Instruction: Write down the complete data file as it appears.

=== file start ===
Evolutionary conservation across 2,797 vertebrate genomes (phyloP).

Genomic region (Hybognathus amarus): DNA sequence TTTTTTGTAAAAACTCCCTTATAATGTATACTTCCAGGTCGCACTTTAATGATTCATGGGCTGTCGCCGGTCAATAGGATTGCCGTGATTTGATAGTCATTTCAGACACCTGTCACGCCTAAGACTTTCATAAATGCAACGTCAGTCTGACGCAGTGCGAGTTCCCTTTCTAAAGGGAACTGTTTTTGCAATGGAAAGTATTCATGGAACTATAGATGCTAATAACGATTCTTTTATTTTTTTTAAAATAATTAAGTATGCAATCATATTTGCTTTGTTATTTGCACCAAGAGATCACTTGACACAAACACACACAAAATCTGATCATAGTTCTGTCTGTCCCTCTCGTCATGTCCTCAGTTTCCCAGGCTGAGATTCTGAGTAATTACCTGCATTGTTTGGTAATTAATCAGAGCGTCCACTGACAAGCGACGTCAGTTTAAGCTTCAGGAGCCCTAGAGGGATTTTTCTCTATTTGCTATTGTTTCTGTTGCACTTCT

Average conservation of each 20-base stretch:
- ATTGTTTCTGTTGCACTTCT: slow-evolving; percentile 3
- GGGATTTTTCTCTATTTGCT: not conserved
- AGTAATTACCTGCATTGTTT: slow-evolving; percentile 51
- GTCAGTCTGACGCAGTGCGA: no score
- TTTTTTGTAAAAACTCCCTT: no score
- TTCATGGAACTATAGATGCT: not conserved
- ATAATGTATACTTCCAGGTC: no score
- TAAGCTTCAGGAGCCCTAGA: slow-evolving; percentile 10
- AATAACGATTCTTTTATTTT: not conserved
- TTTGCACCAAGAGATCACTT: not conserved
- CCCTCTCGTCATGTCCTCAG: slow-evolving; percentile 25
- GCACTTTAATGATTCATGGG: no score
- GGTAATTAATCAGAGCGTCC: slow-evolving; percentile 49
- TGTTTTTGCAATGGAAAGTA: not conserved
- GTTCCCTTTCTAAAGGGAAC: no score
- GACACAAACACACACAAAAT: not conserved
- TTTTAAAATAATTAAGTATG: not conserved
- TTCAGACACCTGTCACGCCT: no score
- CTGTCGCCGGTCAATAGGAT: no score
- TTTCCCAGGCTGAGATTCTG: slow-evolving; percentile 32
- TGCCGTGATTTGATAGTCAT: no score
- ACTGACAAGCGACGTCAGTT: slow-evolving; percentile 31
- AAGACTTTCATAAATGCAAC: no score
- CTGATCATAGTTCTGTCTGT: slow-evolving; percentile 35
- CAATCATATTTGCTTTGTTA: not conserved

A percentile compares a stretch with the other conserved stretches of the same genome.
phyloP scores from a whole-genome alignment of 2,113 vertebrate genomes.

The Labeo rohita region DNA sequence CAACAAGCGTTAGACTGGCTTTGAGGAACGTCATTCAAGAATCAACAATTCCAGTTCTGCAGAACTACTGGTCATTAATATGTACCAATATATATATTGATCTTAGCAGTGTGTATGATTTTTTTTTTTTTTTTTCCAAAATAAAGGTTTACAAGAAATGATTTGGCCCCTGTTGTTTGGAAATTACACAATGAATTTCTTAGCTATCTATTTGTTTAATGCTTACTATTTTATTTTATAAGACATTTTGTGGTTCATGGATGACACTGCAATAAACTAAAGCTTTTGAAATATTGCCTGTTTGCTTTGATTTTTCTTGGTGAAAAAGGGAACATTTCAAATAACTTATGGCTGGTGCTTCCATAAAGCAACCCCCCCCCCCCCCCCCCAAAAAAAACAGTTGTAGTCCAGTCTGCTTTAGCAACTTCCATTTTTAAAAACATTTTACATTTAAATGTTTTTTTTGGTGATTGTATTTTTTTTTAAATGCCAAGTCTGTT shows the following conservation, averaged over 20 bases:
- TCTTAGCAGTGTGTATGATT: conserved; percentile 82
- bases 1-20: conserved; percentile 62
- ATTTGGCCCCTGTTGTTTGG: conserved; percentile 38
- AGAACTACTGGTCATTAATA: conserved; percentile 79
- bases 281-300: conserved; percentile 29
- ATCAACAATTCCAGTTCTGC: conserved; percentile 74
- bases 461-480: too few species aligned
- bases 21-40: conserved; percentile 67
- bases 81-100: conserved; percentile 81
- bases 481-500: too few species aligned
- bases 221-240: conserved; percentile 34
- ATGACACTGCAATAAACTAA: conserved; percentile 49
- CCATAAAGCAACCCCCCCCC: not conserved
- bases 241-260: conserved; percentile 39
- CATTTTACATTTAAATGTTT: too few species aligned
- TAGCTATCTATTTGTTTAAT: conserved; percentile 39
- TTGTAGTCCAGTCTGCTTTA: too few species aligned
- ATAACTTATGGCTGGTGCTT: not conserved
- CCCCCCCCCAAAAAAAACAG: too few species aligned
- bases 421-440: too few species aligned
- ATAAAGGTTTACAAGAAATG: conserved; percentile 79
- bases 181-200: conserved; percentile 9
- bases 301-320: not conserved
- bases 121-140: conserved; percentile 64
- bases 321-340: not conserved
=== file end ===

Evolutionary conservation across 2,797 vertebrate genomes (phyloP).

Genomic region (Hybognathus amarus): DNA sequence TTTTTTGTAAAAACTCCCTTATAATGTATACTTCCAGGTCGCACTTTAATGATTCATGGGCTGTCGCCGGTCAATAGGATTGCCGTGATTTGATAGTCATTTCAGACACCTGTCACGCCTAAGACTTTCATAAATGCAACGTCAGTCTGACGCAGTGCGAGTTCCCTTTCTAAAGGGAACTGTTTTTGCAATGGAAAGTATTCATGGAACTATAGATGCTAATAACGATTCTTTTATTTTTTTTAAAATAATTAAGTATGCAATCATATTTGCTTTGTTATTTGCACCAAGAGATCACTTGACACAAACACACACAAAATCTGATCATAGTTCTGTCTGTCCCTCTCGTCATGTCCTCAGTTTCCCAGGCTGAGATTCTGAGTAATTACCTGCATTGTTTGGTAATTAATCAGAGCGTCCACTGACAAGCGACGTCAGTTTAAGCTTCAGGAGCCCTAGAGGGATTTTTCTCTATTTGCTATTGTTTCTGTTGCACTTCT

Average conservation of each 20-base stretch:
- ATTGTTTCTGTTGCACTTCT: slow-evolving; percentile 3
- GGGATTTTTCTCTATTTGCT: not conserved
- AGTAATTACCTGCATTGTTT: slow-evolving; percentile 51
- GTCAGTCTGACGCAGTGCGA: no score
- TTTTTTGTAAAAACTCCCTT: no score
- TTCATGGAACTATAGATGCT: not conserved
- ATAATGTATACTTCCAGGTC: no score
- TAAGCTTCAGGAGCCCTAGA: slow-evolving; percentile 10
- AATAACGATTCTTTTATTTT: not conserved
- TTTGCACCAAGAGATCACTT: not conserved
- CCCTCTCGTCATGTCCTCAG: slow-evolving; percentile 25
- GCACTTTAATGATTCATGGG: no score
- GGTAATTAATCAGAGCGTCC: slow-evolving; percentile 49
- TGTTTTTGCAATGGAAAGTA: not conserved
- GTTCCCTTTCTAAAGGGAAC: no score
- GACACAAACACACACAAAAT: not conserved
- TTTTAAAATAATTAAGTATG: not conserved
- TTCAGACACCTGTCACGCCT: no score
- CTGTCGCCGGTCAATAGGAT: no score
- TTTCCCAGGCTGAGATTCTG: slow-evolving; percentile 32
- TGCCGTGATTTGATAGTCAT: no score
- ACTGACAAGCGACGTCAGTT: slow-evolving; percentile 31
- AAGACTTTCATAAATGCAAC: no score
- CTGATCATAGTTCTGTCTGT: slow-evolving; percentile 35
- CAATCATATTTGCTTTGTTA: not conserved

A percentile compares a stretch with the other conserved stretches of the same genome.
phyloP scores from a whole-genome alignment of 2,113 vertebrate genomes.

The Labeo rohita region DNA sequence CAACAAGCGTTAGACTGGCTTTGAGGAACGTCATTCAAGAATCAACAATTCCAGTTCTGCAGAACTACTGGTCATTAATATGTACCAATATATATATTGATCTTAGCAGTGTGTATGATTTTTTTTTTTTTTTTTCCAAAATAAAGGTTTACAAGAAATGATTTGGCCCCTGTTGTTTGGAAATTACACAATGAATTTCTTAGCTATCTATTTGTTTAATGCTTACTATTTTATTTTATAAGACATTTTGTGGTTCATGGATGACACTGCAATAAACTAAAGCTTTTGAAATATTGCCTGTTTGCTTTGATTTTTCTTGGTGAAAAAGGGAACATTTCAAATAACTTATGGCTGGTGCTTCCATAAAGCAACCCCCCCCCCCCCCCCCCAAAAAAAACAGTTGTAGTCCAGTCTGCTTTAGCAACTTCCATTTTTAAAAACATTTTACATTTAAATGTTTTTTTTGGTGATTGTATTTTTTTTTAAATGCCAAGTCTGTT shows the following conservation, averaged over 20 bases:
- TCTTAGCAGTGTGTATGATT: conserved; percentile 82
- bases 1-20: conserved; percentile 62
- ATTTGGCCCCTGTTGTTTGG: conserved; percentile 38
- AGAACTACTGGTCATTAATA: conserved; percentile 79
- bases 281-300: conserved; percentile 29
- ATCAACAATTCCAGTTCTGC: conserved; percentile 74
- bases 461-480: too few species aligned
- bases 21-40: conserved; percentile 67
- bases 81-100: conserved; percentile 81
- bases 481-500: too few species aligned
- bases 221-240: conserved; percentile 34
- ATGACACTGCAATAAACTAA: conserved; percentile 49
- CCATAAAGCAACCCCCCCCC: not conserved
- bases 241-260: conserved; percentile 39
- CATTTTACATTTAAATGTTT: too few species aligned
- TAGCTATCTATTTGTTTAAT: conserved; percentile 39
- TTGTAGTCCAGTCTGCTTTA: too few species aligned
- ATAACTTATGGCTGGTGCTT: not conserved
- CCCCCCCCCAAAAAAAACAG: too few species aligned
- bases 421-440: too few species aligned
- ATAAAGGTTTACAAGAAATG: conserved; percentile 79
- bases 181-200: conserved; percentile 9
- bases 301-320: not conserved
- bases 121-140: conserved; percentile 64
- bases 321-340: not conserved